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The flow of copper in the brain has a previously unrecognized role in cell death, learning and memory, according to research at Washington University School of Medicine in St. Louis. The researchers' findings suggest that copper and its transporter, a protein called Atp7a, are vital to human thinking. They speculate that variations in the genes coding for Atp7a, as well as other proteins of copper homeostasis, could partially account for differences in thinking among individuals.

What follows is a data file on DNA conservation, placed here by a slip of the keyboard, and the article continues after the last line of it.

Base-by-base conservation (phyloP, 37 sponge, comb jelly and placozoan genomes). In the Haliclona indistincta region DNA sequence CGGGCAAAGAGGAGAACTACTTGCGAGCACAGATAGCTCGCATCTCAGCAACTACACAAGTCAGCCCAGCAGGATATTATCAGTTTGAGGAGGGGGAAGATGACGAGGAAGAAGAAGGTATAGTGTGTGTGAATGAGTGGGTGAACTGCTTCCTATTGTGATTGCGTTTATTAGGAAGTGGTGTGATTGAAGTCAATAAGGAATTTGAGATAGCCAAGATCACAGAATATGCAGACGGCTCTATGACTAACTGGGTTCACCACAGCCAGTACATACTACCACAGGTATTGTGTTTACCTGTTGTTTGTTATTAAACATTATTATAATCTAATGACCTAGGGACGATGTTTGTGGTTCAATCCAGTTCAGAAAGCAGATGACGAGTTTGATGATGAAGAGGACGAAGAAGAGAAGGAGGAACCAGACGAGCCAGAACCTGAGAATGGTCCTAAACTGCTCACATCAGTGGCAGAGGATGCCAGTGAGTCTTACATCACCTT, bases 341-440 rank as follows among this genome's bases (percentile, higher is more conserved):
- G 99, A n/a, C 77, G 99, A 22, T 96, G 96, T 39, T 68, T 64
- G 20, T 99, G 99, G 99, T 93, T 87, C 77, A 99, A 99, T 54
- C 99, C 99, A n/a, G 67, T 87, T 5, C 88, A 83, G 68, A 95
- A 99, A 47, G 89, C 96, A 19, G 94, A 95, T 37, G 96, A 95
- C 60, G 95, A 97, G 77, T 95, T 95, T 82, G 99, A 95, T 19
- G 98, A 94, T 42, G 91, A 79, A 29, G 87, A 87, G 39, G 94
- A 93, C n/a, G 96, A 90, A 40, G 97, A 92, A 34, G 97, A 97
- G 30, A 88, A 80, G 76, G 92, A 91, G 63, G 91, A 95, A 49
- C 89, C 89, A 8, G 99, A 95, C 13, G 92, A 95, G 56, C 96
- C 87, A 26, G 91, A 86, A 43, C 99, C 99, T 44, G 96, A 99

Using rat and mouse nerve cells to study the role of copper in the brain, the researchers found that the Atp7a protein shuttles copper to neural synapses, the junctions that allow nerves to talk to one another.
At synapses, the metal ions affect important components responsible for making neural connections stronger or weaker. The changing strength of neural connections — called synaptic plasticity — accounts for, among other things, our ability to remember and learn.